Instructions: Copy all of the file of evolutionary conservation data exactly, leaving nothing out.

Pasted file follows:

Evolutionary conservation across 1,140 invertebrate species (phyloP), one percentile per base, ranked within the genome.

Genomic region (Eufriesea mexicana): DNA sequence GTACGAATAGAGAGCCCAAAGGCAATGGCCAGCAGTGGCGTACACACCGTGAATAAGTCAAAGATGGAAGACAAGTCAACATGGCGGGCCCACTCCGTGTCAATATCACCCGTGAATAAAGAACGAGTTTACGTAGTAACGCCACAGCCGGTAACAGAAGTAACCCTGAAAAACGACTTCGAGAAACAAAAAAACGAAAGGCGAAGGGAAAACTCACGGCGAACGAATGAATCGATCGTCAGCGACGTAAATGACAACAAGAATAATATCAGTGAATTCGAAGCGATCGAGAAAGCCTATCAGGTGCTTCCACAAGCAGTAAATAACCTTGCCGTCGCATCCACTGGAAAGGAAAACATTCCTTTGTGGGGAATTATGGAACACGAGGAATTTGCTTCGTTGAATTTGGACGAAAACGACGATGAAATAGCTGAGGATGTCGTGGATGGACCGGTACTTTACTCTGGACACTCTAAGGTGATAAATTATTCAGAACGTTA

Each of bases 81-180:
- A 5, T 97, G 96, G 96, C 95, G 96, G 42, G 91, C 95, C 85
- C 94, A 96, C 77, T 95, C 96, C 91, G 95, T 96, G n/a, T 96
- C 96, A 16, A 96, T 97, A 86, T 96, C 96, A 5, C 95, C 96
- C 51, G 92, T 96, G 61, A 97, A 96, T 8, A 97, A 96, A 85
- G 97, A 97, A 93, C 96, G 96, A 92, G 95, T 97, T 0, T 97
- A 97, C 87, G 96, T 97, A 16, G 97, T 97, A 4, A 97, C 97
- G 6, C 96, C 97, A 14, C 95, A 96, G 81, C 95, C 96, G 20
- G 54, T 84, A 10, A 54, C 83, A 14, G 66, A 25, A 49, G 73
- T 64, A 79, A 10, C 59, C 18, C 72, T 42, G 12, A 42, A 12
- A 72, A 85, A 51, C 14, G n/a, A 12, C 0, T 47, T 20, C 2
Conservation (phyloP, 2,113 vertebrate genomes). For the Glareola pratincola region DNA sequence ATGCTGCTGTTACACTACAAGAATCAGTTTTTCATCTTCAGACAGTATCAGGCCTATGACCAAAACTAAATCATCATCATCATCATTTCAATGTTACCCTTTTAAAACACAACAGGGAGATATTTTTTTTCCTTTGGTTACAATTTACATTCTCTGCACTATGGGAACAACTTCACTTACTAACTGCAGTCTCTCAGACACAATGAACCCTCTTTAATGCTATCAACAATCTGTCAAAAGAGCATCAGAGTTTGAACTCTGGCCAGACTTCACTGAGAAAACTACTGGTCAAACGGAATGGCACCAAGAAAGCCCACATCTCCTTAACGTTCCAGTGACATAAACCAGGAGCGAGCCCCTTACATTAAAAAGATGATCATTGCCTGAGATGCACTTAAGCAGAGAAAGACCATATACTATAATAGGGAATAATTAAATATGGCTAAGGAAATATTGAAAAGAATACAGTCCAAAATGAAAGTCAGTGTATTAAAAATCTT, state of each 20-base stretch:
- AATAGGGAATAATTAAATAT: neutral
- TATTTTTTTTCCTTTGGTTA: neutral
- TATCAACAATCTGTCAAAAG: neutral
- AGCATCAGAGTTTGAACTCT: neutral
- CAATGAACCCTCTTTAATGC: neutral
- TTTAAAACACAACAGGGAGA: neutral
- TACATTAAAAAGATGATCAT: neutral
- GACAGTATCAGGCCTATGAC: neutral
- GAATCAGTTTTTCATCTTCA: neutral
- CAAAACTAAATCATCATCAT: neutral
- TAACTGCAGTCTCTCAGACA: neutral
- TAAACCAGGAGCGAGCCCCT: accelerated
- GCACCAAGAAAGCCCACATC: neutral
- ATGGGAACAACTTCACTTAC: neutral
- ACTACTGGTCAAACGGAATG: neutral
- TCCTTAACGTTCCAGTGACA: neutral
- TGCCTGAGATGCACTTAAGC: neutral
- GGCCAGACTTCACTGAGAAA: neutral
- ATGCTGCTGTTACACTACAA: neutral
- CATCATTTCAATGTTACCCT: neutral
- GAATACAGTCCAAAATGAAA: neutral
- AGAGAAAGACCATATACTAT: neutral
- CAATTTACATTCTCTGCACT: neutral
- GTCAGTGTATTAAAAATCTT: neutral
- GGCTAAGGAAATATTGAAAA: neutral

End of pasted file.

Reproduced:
Evolutionary conservation across 1,140 invertebrate species (phyloP), one percentile per base, ranked within the genome.

Genomic region (Eufriesea mexicana): DNA sequence GTACGAATAGAGAGCCCAAAGGCAATGGCCAGCAGTGGCGTACACACCGTGAATAAGTCAAAGATGGAAGACAAGTCAACATGGCGGGCCCACTCCGTGTCAATATCACCCGTGAATAAAGAACGAGTTTACGTAGTAACGCCACAGCCGGTAACAGAAGTAACCCTGAAAAACGACTTCGAGAAACAAAAAAACGAAAGGCGAAGGGAAAACTCACGGCGAACGAATGAATCGATCGTCAGCGACGTAAATGACAACAAGAATAATATCAGTGAATTCGAAGCGATCGAGAAAGCCTATCAGGTGCTTCCACAAGCAGTAAATAACCTTGCCGTCGCATCCACTGGAAAGGAAAACATTCCTTTGTGGGGAATTATGGAACACGAGGAATTTGCTTCGTTGAATTTGGACGAAAACGACGATGAAATAGCTGAGGATGTCGTGGATGGACCGGTACTTTACTCTGGACACTCTAAGGTGATAAATTATTCAGAACGTTA

Each of bases 81-180:
- A 5, T 97, G 96, G 96, C 95, G 96, G 42, G 91, C 95, C 85
- C 94, A 96, C 77, T 95, C 96, C 91, G 95, T 96, G n/a, T 96
- C 96, A 16, A 96, T 97, A 86, T 96, C 96, A 5, C 95, C 96
- C 51, G 92, T 96, G 61, A 97, A 96, T 8, A 97, A 96, A 85
- G 97, A 97, A 93, C 96, G 96, A 92, G 95, T 97, T 0, T 97
- A 97, C 87, G 96, T 97, A 16, G 97, T 97, A 4, A 97, C 97
- G 6, C 96, C 97, A 14, C 95, A 96, G 81, C 95, C 96, G 20
- G 54, T 84, A 10, A 54, C 83, A 14, G 66, A 25, A 49, G 73
- T 64, A 79, A 10, C 59, C 18, C 72, T 42, G 12, A 42, A 12
- A 72, A 85, A 51, C 14, G n/a, A 12, C 0, T 47, T 20, C 2
Conservation (phyloP, 2,113 vertebrate genomes). For the Glareola pratincola region DNA sequence ATGCTGCTGTTACACTACAAGAATCAGTTTTTCATCTTCAGACAGTATCAGGCCTATGACCAAAACTAAATCATCATCATCATCATTTCAATGTTACCCTTTTAAAACACAACAGGGAGATATTTTTTTTCCTTTGGTTACAATTTACATTCTCTGCACTATGGGAACAACTTCACTTACTAACTGCAGTCTCTCAGACACAATGAACCCTCTTTAATGCTATCAACAATCTGTCAAAAGAGCATCAGAGTTTGAACTCTGGCCAGACTTCACTGAGAAAACTACTGGTCAAACGGAATGGCACCAAGAAAGCCCACATCTCCTTAACGTTCCAGTGACATAAACCAGGAGCGAGCCCCTTACATTAAAAAGATGATCATTGCCTGAGATGCACTTAAGCAGAGAAAGACCATATACTATAATAGGGAATAATTAAATATGGCTAAGGAAATATTGAAAAGAATACAGTCCAAAATGAAAGTCAGTGTATTAAAAATCTT, state of each 20-base stretch:
- AATAGGGAATAATTAAATAT: neutral
- TATTTTTTTTCCTTTGGTTA: neutral
- TATCAACAATCTGTCAAAAG: neutral
- AGCATCAGAGTTTGAACTCT: neutral
- CAATGAACCCTCTTTAATGC: neutral
- TTTAAAACACAACAGGGAGA: neutral
- TACATTAAAAAGATGATCAT: neutral
- GACAGTATCAGGCCTATGAC: neutral
- GAATCAGTTTTTCATCTTCA: neutral
- CAAAACTAAATCATCATCAT: neutral
- TAACTGCAGTCTCTCAGACA: neutral
- TAAACCAGGAGCGAGCCCCT: accelerated
- GCACCAAGAAAGCCCACATC: neutral
- ATGGGAACAACTTCACTTAC: neutral
- ACTACTGGTCAAACGGAATG: neutral
- TCCTTAACGTTCCAGTGACA: neutral
- TGCCTGAGATGCACTTAAGC: neutral
- GGCCAGACTTCACTGAGAAA: neutral
- ATGCTGCTGTTACACTACAA: neutral
- CATCATTTCAATGTTACCCT: neutral
- GAATACAGTCCAAAATGAAA: neutral
- AGAGAAAGACCATATACTAT: neutral
- CAATTTACATTCTCTGCACT: neutral
- GTCAGTGTATTAAAAATCTT: neutral
- GGCTAAGGAAATATTGAAAA: neutral